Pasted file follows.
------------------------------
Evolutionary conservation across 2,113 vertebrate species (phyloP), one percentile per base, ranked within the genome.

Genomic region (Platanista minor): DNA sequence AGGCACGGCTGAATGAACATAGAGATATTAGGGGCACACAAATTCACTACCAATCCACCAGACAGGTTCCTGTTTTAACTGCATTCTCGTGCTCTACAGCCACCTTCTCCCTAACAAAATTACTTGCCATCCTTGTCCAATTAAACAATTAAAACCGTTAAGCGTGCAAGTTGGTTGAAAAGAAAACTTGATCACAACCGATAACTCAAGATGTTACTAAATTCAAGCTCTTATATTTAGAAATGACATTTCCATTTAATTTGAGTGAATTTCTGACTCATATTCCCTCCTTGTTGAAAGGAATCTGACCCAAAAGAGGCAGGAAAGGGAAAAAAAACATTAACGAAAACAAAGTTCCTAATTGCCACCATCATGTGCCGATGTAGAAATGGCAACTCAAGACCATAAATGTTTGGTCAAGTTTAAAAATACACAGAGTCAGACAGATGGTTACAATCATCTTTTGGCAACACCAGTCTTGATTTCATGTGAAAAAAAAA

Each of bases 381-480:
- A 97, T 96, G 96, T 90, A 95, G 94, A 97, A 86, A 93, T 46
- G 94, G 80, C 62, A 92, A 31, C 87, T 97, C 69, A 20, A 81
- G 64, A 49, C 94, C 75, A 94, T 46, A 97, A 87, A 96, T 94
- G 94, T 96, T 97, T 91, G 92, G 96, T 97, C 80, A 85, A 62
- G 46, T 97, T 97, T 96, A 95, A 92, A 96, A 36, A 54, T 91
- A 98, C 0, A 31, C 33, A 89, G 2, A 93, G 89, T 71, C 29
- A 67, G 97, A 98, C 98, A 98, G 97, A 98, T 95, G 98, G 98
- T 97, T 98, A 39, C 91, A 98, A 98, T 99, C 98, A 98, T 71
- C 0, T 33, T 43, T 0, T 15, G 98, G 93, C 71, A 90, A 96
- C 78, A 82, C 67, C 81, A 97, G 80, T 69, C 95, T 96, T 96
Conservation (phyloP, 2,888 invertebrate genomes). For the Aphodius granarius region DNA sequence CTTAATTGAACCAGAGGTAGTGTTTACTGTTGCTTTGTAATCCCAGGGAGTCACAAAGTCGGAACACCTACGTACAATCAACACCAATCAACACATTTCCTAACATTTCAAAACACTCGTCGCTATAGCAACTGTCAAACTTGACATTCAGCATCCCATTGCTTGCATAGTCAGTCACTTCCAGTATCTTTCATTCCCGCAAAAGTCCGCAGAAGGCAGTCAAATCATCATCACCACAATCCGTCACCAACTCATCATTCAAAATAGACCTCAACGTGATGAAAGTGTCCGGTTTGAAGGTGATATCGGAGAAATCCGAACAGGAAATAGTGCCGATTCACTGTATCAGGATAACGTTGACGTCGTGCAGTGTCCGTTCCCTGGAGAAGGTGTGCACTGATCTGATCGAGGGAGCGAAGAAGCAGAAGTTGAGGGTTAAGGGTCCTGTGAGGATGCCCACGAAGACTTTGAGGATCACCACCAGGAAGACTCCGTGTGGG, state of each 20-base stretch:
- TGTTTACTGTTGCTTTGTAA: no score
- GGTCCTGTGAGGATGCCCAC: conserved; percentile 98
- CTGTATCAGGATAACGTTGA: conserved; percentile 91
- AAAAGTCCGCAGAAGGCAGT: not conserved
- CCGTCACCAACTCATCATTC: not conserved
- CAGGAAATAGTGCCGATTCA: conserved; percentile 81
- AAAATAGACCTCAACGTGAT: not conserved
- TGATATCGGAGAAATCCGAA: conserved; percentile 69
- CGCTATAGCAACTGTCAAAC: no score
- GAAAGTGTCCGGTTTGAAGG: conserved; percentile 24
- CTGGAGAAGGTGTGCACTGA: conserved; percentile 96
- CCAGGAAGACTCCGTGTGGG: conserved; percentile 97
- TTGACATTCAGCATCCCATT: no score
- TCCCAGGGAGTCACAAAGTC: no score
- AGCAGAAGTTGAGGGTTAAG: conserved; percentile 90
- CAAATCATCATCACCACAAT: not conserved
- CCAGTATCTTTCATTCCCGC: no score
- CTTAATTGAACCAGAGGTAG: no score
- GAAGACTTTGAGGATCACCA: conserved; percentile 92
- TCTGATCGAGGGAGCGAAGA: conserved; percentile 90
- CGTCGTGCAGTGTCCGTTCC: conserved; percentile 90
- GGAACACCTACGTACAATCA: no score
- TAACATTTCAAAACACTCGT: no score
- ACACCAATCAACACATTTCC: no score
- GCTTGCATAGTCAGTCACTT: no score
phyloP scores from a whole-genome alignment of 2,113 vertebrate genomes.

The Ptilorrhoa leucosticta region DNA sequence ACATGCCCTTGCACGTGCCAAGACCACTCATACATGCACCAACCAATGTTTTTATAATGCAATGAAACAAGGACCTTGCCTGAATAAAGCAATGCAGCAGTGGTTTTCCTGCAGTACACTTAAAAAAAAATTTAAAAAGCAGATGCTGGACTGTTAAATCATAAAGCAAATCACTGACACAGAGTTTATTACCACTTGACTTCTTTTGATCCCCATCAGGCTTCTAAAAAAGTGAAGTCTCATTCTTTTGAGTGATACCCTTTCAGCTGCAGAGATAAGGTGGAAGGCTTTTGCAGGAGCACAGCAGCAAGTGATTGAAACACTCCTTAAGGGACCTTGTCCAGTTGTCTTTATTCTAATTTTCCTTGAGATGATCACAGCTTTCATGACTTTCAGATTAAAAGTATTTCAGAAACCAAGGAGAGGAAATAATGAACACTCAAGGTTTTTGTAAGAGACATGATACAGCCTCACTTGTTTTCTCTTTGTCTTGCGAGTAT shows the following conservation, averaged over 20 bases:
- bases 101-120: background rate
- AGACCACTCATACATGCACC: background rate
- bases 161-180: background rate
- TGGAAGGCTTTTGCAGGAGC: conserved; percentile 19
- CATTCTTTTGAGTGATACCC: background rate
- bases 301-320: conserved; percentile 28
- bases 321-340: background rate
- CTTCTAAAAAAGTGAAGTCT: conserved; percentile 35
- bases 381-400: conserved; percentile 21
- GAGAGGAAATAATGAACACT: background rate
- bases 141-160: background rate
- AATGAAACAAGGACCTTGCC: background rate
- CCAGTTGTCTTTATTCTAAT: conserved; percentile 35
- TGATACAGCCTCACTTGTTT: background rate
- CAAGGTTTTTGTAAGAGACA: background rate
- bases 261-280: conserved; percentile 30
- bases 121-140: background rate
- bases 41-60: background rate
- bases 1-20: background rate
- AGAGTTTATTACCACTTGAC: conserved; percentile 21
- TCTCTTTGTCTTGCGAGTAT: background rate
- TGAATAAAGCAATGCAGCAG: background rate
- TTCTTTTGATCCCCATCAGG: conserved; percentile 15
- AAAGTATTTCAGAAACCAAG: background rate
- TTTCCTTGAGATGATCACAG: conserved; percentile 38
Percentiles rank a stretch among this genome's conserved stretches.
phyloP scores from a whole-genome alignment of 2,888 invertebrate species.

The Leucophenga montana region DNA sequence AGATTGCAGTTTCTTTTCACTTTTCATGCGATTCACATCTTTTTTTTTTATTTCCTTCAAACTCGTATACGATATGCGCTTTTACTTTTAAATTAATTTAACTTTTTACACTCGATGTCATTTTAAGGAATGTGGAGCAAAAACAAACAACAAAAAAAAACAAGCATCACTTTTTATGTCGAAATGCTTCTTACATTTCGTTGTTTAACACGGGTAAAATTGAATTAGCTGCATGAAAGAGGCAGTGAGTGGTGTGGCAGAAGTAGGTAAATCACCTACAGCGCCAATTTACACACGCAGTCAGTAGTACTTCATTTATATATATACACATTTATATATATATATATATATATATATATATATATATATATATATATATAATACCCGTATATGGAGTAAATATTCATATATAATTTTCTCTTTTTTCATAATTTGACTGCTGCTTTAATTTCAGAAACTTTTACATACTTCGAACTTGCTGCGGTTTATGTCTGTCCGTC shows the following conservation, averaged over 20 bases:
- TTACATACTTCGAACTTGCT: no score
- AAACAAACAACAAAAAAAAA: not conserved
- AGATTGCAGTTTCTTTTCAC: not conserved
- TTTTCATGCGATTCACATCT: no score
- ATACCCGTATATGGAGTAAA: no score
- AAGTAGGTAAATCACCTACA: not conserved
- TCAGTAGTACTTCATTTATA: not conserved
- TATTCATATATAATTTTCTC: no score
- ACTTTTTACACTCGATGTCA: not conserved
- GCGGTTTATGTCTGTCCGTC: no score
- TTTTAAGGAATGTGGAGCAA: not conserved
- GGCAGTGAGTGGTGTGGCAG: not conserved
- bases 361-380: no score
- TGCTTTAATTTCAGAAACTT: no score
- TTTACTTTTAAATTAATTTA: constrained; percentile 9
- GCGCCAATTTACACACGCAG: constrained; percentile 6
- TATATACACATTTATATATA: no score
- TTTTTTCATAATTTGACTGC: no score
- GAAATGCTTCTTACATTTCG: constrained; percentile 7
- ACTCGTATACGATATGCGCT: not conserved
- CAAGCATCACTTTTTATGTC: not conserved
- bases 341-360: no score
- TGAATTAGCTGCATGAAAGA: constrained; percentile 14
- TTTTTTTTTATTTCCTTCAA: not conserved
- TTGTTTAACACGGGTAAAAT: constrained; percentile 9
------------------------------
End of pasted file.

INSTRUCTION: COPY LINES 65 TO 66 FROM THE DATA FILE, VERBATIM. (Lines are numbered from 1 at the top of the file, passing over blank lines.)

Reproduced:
- AAAGTATTTCAGAAACCAAG: background rate
- TTTCCTTGAGATGATCACAG: conserved; percentile 38